Top 5 Music Dicussions at Lady Glock’s Housewarming Party
by Winston "Stone" Ford
It’s only the beginning of 2009, but DC tastemaker/photographer du jour Lady Glock’s housewarming party has already become one of the hottest and most amazing parties of the year. It was also home to some of the most wonderful conversations about music I have had in a long time. I was in the midst of some of the most beautiful people in DC chatting about the underground music topics of the day. Drinks were drank, connections were made, and the artists and fashion forward people in this town have found a new home.
It was a wonderful thing to see for a music nerd lover like myself, even though those mofos were on the wrong side of every argument. (I kid!).
All in all, it was an amazing time. I hope to build on these Here are the top 5 discussions that took place last Saturday night. Names have been hidden to protect the guilty:
London is Too Americanized Now and they think that Wiley is the UK Soulja Boy
Wiley – Wearin’ My Rolex
I was talking to a model about her trip to London, and she went on about how Americanized it was, and how people in the UK are pretty much rejecting thier culture for BET and MTV. She went out there expecting to hear some UK grime and pretty much ended up listening to T-Pain the whole time. For shame. It was like that when I was out there in 2007. If London (for former home for a hot minute) becomes another extension of New York then it will surely drop down my favorite cities list with the quickness. Oh, and apparently no one likes Wiley’s Wearing My Rolex. That’s blasphemy in my opinion.
Pharrell Williams is better than Kanye, and Seeing Sounds Is better than 808s and Heartbreak
Nelly – Flap Ya Wings
For some reason, I found myself going to bat for Kanye the whole night. I don’t know why. Seriously, I can’t stand the dude, but I find him making significant contributions to music as a whole (we’ll get to that later). Pharrell and the Neptunes have paved the way for Kanye to do what he does, and some people including myself say that the Neptunes have made hotter beats than Kanye ever has while bridging the left field and mainstream together in the process. (Check Nelly’s Flap Your Wings, or Clipse’s Grindin’, or Kelis’ “Caught Out There”) But lets face it, the ‘Tunes have fell off, while Kanye has risen to not only be one of the hotter producers now, but the number one topic of discussion among music heads. (Again, more on that later)
As for 808 vs. Seeing Sounds, here is my breakdown: Kanye knows he can’t sing or rap, but has created music around his handicap. Pharrell can’t sing or write a lyric worth a lick and still expects you to like it.
Lily Allen is Better Than Amy Winehouse
Amy Winehouse – Back to Black
Even though I rediscovered Lily’s 2006 album, Alright, Still (don’t sleep on the beats on that album), and think that she’s the type of pop chick that I can really get down with (sorry Katy Perry), she can’t touch Amy. They both play off of the “innocent looking white girl that says dirty things” vibe, but Amy is a far better singer and songwriter that Lily will ever be. Check “Back to Black” and get back to me.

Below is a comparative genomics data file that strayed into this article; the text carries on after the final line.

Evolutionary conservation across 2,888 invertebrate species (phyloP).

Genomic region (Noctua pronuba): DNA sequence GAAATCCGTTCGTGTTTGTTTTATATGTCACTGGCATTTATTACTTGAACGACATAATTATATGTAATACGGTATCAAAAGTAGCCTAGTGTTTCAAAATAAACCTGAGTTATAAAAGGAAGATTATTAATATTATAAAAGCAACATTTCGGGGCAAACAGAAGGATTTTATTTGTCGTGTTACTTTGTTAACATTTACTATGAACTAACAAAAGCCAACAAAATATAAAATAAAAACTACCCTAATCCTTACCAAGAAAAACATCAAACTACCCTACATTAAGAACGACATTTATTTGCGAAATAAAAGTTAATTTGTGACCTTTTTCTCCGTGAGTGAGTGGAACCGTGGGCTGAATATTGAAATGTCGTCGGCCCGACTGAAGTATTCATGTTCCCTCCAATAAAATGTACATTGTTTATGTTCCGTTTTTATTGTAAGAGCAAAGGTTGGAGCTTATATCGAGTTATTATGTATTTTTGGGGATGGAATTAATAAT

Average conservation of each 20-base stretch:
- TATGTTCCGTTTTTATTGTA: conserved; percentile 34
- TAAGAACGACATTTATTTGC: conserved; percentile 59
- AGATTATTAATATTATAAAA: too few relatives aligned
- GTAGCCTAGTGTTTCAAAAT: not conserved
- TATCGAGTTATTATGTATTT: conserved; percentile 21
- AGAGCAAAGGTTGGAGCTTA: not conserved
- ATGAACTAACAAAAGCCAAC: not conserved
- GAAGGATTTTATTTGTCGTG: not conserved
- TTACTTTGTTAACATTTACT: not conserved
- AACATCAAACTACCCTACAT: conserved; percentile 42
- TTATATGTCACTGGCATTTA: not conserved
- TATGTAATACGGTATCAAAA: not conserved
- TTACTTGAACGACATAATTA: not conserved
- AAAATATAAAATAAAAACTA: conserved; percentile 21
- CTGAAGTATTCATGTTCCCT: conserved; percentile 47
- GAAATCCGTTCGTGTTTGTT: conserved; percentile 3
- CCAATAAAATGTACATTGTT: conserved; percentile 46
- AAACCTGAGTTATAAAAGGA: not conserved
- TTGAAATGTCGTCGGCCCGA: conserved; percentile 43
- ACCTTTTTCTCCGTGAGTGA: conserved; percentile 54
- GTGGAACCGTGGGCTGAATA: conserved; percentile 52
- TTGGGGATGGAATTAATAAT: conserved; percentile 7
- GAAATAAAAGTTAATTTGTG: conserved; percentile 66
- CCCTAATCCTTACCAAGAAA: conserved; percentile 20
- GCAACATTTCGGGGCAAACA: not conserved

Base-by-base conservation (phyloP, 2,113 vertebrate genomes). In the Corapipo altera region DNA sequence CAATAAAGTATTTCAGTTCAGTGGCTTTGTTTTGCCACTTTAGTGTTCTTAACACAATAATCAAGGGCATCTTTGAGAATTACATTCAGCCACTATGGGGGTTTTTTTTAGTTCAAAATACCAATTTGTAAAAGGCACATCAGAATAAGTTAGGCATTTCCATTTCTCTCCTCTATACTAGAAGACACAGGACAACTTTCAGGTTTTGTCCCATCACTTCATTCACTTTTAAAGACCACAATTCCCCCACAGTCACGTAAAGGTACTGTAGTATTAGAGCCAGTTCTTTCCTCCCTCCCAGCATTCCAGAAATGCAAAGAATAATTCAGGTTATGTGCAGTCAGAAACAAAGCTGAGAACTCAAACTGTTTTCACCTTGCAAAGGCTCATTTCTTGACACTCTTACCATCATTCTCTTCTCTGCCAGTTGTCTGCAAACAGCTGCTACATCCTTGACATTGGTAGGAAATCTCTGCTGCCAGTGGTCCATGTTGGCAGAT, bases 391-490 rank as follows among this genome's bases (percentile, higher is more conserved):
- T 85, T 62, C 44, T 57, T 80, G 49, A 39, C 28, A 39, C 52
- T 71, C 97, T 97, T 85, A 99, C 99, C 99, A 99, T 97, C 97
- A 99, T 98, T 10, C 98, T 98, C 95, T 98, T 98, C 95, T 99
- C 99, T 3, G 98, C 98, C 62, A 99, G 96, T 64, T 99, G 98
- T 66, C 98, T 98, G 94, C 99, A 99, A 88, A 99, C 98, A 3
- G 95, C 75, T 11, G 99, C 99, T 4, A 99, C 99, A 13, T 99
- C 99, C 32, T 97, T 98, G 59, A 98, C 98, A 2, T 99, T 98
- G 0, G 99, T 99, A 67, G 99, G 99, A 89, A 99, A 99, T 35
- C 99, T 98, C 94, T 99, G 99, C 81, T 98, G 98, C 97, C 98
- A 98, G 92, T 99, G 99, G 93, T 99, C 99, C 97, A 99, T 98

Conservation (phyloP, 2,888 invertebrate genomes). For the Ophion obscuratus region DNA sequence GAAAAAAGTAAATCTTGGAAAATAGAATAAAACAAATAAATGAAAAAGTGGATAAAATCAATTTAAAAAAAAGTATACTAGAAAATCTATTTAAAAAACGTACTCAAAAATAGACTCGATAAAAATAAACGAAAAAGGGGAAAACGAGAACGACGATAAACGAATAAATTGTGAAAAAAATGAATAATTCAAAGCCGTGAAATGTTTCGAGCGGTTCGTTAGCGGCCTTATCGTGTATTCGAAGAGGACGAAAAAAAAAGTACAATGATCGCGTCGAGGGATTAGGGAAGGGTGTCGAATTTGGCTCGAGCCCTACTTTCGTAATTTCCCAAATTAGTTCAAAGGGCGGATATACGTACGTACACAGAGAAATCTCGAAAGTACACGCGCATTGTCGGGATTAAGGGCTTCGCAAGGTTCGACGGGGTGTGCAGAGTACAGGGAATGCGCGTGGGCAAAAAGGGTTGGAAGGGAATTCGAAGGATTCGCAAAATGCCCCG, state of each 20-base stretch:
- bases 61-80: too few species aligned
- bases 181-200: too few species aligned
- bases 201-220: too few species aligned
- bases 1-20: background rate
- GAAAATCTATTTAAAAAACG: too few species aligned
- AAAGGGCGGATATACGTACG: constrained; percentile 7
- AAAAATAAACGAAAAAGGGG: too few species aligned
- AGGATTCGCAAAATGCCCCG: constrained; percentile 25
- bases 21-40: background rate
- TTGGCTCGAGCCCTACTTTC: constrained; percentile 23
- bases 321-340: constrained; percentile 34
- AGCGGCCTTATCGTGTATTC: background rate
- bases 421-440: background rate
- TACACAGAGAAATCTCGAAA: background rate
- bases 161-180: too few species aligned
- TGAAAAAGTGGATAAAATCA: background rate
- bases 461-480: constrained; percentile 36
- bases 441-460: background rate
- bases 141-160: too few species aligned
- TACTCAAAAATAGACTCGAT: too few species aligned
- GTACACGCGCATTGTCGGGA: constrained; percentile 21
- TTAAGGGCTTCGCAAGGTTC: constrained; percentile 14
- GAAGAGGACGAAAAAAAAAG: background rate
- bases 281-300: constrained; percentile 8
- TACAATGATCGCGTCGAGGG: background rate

The fact that someone said that their 12 year old daughter only dances to Lily Allen sorta warms my heart though.
Coldplay is just a weak rip-off of Radiohead
Side Note: Have you ever seen a room full of Black people argue about Radiohead so vehemently? Probably not. This seems like would only happen at Lady Glock’s place.
Sorry, my homeboy tried to say that Coldplay Parachutes is a rip-off of Radiohead’s The Bends. Wow. I have no words. I had to walk away from this conversation There was agreement of multiple fronts that Kid A is Radiohead’s best album, and In Rainbows a close second. Those statements are fightin’ words to the OK Computer faithful, so I better watch out.
Kanye West is the Steve Jobs of Hip-Hop
So I got my ass handed to me on this one. I figured with so many forward thinking people in the room, someone would have my back. But alas, my ‘Ye/Steve Jobs connection was taken out behind the barn and shot. I will however, offer Murphys Law’s defense of Kanye to silence the haters:
I’ve finally accepted things as they are. It’s taken me four albums and nearly five years, but I get it now. Kanye West understands music better than we do.
How else can you explain the fact that every time he drops an album, he sends the whole of the critical world into an existential crisis about “where rap music is” (or drop the “rap” and let’s talk about music wholesale); they lambast his cheeky sound, his would-be populist approach, the hubris that he seems to wear just barely under the surface of his Prada. He’s out of touch. He’s out of his mind. “Kanye’s finally gone too far,” they say. “This time, he missed.”
And then a funny thing happens: two weeks, two months, two years later we’re still bumping those very same songs deemed duds by those in the know. Somehow the music doesn’t stagnate. Tracks off College Dropout still fill headphones from Tokyo to Toronto. A witty line dropped on Late Registration is still being quoted years after the fact. And perhaps most tellingly of all–the true test of what the masses crave at their most unguarded–DJ’s can still invariably pack a dancefloor with at least half a dozen cuts off of any single one of his albums. WHO ELSE DOES THAT?